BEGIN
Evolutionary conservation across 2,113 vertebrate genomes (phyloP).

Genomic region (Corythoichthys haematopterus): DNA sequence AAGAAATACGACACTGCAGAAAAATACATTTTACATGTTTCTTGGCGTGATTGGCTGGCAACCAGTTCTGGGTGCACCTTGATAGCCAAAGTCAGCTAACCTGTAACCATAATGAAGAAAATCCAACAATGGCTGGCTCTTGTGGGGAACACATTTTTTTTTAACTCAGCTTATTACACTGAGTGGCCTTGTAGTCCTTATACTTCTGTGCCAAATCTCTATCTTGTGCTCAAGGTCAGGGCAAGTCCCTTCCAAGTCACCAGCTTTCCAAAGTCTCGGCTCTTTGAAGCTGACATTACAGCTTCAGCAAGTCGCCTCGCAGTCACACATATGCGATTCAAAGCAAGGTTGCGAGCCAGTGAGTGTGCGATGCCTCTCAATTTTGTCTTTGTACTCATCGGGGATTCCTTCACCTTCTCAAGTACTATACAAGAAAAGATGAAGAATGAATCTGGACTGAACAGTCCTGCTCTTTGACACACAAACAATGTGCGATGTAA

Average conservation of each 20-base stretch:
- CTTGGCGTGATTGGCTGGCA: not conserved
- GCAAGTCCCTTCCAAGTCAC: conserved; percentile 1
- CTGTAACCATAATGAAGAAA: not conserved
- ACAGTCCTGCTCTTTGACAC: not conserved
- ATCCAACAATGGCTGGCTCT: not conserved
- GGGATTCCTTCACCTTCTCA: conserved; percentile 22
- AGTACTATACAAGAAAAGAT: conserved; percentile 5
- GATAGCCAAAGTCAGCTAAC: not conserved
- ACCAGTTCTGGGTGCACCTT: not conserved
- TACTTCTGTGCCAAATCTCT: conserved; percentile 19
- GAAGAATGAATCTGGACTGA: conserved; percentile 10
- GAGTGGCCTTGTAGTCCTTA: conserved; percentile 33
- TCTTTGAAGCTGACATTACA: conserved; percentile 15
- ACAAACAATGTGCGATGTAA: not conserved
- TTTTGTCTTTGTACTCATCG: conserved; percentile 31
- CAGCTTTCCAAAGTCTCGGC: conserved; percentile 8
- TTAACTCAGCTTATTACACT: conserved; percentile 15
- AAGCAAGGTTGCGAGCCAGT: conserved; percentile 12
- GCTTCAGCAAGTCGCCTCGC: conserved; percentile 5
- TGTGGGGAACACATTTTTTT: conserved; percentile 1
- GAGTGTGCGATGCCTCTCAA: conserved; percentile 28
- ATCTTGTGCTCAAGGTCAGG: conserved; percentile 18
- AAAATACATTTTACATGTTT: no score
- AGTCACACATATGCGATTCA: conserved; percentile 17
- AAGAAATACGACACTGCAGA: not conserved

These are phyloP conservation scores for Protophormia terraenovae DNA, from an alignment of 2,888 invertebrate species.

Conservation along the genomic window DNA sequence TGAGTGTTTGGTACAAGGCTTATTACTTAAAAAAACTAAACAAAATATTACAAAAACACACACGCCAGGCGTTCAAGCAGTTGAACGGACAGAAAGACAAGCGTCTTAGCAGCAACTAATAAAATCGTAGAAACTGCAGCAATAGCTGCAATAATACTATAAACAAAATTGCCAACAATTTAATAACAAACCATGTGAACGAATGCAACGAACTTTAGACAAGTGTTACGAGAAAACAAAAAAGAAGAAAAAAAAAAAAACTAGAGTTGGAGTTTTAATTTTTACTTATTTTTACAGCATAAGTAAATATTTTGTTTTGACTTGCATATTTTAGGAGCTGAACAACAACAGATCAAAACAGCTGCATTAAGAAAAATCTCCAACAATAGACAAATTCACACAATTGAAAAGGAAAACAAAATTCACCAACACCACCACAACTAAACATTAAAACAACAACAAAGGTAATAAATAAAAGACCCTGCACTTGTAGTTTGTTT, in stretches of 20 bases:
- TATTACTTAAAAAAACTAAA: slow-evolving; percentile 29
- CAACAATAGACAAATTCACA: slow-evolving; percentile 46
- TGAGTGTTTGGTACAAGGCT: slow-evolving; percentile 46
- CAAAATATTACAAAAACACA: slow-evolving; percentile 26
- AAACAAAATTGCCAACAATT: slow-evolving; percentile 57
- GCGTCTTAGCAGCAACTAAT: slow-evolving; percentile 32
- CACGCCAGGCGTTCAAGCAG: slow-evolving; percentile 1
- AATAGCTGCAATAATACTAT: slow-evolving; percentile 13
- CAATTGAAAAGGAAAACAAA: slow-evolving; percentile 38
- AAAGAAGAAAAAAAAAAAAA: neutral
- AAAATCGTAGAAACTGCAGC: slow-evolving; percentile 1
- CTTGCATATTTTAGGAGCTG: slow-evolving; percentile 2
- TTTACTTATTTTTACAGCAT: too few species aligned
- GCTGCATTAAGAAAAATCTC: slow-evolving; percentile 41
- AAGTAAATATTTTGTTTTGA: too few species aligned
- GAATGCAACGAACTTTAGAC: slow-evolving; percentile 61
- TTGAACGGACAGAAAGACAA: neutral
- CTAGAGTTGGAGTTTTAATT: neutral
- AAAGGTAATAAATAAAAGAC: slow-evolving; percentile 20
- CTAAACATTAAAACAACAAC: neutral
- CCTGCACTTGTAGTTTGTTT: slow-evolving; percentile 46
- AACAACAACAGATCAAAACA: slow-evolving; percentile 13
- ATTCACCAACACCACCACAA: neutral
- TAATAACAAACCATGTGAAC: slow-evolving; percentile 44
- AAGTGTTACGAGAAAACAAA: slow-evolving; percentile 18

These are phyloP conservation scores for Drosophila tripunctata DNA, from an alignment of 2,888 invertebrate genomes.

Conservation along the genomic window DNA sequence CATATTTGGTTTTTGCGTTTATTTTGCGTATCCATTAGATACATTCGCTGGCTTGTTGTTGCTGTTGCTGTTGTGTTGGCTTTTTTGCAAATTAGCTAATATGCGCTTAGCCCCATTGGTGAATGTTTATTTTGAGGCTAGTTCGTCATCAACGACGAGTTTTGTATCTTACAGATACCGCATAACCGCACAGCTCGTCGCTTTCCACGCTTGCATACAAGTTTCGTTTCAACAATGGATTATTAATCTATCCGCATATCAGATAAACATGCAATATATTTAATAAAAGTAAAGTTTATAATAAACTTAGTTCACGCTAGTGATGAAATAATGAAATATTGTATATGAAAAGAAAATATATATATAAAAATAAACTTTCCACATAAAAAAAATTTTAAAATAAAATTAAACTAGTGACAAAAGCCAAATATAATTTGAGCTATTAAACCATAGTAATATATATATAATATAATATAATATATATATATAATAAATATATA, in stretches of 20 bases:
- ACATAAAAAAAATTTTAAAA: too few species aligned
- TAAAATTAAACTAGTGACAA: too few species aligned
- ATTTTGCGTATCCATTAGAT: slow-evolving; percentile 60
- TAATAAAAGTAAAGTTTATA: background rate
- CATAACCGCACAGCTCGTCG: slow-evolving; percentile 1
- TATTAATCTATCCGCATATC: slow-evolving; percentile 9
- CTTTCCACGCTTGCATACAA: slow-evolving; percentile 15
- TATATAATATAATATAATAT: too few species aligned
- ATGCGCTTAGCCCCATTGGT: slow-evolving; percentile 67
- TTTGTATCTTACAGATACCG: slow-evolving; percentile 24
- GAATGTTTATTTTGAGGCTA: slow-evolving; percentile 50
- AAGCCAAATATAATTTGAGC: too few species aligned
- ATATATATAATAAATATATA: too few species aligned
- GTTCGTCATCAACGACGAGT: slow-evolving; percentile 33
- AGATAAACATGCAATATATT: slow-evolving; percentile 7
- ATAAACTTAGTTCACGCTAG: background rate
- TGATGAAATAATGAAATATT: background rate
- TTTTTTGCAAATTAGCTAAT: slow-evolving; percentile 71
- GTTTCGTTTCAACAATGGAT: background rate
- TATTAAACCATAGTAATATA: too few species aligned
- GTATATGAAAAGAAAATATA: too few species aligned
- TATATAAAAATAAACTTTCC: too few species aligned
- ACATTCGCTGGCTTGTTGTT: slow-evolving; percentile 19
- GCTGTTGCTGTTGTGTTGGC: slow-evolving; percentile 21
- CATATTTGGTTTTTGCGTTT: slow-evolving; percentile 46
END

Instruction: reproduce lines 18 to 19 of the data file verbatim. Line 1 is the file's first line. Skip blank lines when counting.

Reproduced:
- TTTTGTCTTTGTACTCATCG: conserved; percentile 31
- CAGCTTTCCAAAGTCTCGGC: conserved; percentile 8